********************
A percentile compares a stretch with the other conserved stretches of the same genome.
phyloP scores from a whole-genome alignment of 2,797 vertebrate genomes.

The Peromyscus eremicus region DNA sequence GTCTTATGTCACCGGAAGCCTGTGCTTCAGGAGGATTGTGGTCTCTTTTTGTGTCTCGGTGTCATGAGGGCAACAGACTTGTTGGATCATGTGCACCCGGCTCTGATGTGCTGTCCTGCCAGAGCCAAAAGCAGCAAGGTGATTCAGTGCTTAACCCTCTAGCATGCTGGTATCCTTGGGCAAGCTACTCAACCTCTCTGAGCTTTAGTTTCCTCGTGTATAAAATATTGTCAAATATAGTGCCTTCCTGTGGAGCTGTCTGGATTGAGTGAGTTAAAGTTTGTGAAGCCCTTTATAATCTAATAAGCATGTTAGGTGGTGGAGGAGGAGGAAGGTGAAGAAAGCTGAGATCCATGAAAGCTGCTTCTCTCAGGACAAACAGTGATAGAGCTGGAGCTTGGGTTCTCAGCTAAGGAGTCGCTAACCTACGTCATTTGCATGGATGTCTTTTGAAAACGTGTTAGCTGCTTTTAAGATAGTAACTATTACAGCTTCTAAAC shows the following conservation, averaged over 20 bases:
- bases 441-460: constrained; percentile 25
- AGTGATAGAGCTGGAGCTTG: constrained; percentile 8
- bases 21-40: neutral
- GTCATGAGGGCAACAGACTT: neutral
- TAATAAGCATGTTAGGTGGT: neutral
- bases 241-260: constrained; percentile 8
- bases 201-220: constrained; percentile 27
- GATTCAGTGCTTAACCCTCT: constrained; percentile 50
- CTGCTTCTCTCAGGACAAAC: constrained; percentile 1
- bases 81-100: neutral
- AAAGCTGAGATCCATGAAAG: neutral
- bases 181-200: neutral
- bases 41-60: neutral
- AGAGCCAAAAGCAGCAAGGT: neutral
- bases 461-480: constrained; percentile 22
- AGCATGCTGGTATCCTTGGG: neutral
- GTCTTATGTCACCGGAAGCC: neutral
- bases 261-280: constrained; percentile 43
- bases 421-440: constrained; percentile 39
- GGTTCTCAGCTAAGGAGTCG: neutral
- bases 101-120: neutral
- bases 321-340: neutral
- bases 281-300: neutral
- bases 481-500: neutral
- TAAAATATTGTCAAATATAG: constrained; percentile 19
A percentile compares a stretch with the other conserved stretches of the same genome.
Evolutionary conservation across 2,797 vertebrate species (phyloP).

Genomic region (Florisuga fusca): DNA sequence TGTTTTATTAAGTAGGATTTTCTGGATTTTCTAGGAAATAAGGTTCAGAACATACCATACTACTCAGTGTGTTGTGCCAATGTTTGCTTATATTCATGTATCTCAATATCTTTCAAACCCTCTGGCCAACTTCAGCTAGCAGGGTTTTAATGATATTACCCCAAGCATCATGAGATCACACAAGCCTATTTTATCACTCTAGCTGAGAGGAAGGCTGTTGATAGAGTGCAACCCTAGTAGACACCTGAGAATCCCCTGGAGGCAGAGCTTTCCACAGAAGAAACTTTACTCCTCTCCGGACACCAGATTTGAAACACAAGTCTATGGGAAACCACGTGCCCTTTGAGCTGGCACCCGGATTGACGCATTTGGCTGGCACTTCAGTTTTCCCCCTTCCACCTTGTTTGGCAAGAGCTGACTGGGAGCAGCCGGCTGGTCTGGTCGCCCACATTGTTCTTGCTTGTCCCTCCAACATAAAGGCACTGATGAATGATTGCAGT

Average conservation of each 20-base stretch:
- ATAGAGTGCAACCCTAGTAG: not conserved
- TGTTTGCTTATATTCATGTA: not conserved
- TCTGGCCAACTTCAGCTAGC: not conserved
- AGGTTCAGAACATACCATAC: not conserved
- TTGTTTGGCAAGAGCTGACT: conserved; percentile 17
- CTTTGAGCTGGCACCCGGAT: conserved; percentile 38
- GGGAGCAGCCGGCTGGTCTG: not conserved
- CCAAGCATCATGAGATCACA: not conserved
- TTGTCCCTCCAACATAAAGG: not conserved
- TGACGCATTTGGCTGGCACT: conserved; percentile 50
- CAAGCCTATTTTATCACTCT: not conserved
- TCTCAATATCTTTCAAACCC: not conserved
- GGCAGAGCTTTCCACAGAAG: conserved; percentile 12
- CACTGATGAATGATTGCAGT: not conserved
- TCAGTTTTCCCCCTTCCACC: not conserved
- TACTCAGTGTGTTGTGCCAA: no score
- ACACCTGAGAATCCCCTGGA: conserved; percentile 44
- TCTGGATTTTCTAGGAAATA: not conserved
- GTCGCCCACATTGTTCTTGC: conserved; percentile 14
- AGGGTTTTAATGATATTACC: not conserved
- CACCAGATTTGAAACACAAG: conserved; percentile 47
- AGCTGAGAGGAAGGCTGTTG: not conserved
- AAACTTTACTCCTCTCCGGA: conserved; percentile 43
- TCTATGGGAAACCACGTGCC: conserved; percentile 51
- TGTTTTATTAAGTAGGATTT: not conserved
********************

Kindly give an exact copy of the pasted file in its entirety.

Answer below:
A percentile compares a stretch with the other conserved stretches of the same genome.
phyloP scores from a whole-genome alignment of 2,797 vertebrate genomes.

The Peromyscus eremicus region DNA sequence GTCTTATGTCACCGGAAGCCTGTGCTTCAGGAGGATTGTGGTCTCTTTTTGTGTCTCGGTGTCATGAGGGCAACAGACTTGTTGGATCATGTGCACCCGGCTCTGATGTGCTGTCCTGCCAGAGCCAAAAGCAGCAAGGTGATTCAGTGCTTAACCCTCTAGCATGCTGGTATCCTTGGGCAAGCTACTCAACCTCTCTGAGCTTTAGTTTCCTCGTGTATAAAATATTGTCAAATATAGTGCCTTCCTGTGGAGCTGTCTGGATTGAGTGAGTTAAAGTTTGTGAAGCCCTTTATAATCTAATAAGCATGTTAGGTGGTGGAGGAGGAGGAAGGTGAAGAAAGCTGAGATCCATGAAAGCTGCTTCTCTCAGGACAAACAGTGATAGAGCTGGAGCTTGGGTTCTCAGCTAAGGAGTCGCTAACCTACGTCATTTGCATGGATGTCTTTTGAAAACGTGTTAGCTGCTTTTAAGATAGTAACTATTACAGCTTCTAAAC shows the following conservation, averaged over 20 bases:
- bases 441-460: constrained; percentile 25
- AGTGATAGAGCTGGAGCTTG: constrained; percentile 8
- bases 21-40: neutral
- GTCATGAGGGCAACAGACTT: neutral
- TAATAAGCATGTTAGGTGGT: neutral
- bases 241-260: constrained; percentile 8
- bases 201-220: constrained; percentile 27
- GATTCAGTGCTTAACCCTCT: constrained; percentile 50
- CTGCTTCTCTCAGGACAAAC: constrained; percentile 1
- bases 81-100: neutral
- AAAGCTGAGATCCATGAAAG: neutral
- bases 181-200: neutral
- bases 41-60: neutral
- AGAGCCAAAAGCAGCAAGGT: neutral
- bases 461-480: constrained; percentile 22
- AGCATGCTGGTATCCTTGGG: neutral
- GTCTTATGTCACCGGAAGCC: neutral
- bases 261-280: constrained; percentile 43
- bases 421-440: constrained; percentile 39
- GGTTCTCAGCTAAGGAGTCG: neutral
- bases 101-120: neutral
- bases 321-340: neutral
- bases 281-300: neutral
- bases 481-500: neutral
- TAAAATATTGTCAAATATAG: constrained; percentile 19
A percentile compares a stretch with the other conserved stretches of the same genome.
Evolutionary conservation across 2,797 vertebrate species (phyloP).

Genomic region (Florisuga fusca): DNA sequence TGTTTTATTAAGTAGGATTTTCTGGATTTTCTAGGAAATAAGGTTCAGAACATACCATACTACTCAGTGTGTTGTGCCAATGTTTGCTTATATTCATGTATCTCAATATCTTTCAAACCCTCTGGCCAACTTCAGCTAGCAGGGTTTTAATGATATTACCCCAAGCATCATGAGATCACACAAGCCTATTTTATCACTCTAGCTGAGAGGAAGGCTGTTGATAGAGTGCAACCCTAGTAGACACCTGAGAATCCCCTGGAGGCAGAGCTTTCCACAGAAGAAACTTTACTCCTCTCCGGACACCAGATTTGAAACACAAGTCTATGGGAAACCACGTGCCCTTTGAGCTGGCACCCGGATTGACGCATTTGGCTGGCACTTCAGTTTTCCCCCTTCCACCTTGTTTGGCAAGAGCTGACTGGGAGCAGCCGGCTGGTCTGGTCGCCCACATTGTTCTTGCTTGTCCCTCCAACATAAAGGCACTGATGAATGATTGCAGT

Average conservation of each 20-base stretch:
- ATAGAGTGCAACCCTAGTAG: not conserved
- TGTTTGCTTATATTCATGTA: not conserved
- TCTGGCCAACTTCAGCTAGC: not conserved
- AGGTTCAGAACATACCATAC: not conserved
- TTGTTTGGCAAGAGCTGACT: conserved; percentile 17
- CTTTGAGCTGGCACCCGGAT: conserved; percentile 38
- GGGAGCAGCCGGCTGGTCTG: not conserved
- CCAAGCATCATGAGATCACA: not conserved
- TTGTCCCTCCAACATAAAGG: not conserved
- TGACGCATTTGGCTGGCACT: conserved; percentile 50
- CAAGCCTATTTTATCACTCT: not conserved
- TCTCAATATCTTTCAAACCC: not conserved
- GGCAGAGCTTTCCACAGAAG: conserved; percentile 12
- CACTGATGAATGATTGCAGT: not conserved
- TCAGTTTTCCCCCTTCCACC: not conserved
- TACTCAGTGTGTTGTGCCAA: no score
- ACACCTGAGAATCCCCTGGA: conserved; percentile 44
- TCTGGATTTTCTAGGAAATA: not conserved
- GTCGCCCACATTGTTCTTGC: conserved; percentile 14
- AGGGTTTTAATGATATTACC: not conserved
- CACCAGATTTGAAACACAAG: conserved; percentile 47
- AGCTGAGAGGAAGGCTGTTG: not conserved
- AAACTTTACTCCTCTCCGGA: conserved; percentile 43
- TCTATGGGAAACCACGTGCC: conserved; percentile 51
- TGTTTTATTAAGTAGGATTT: not conserved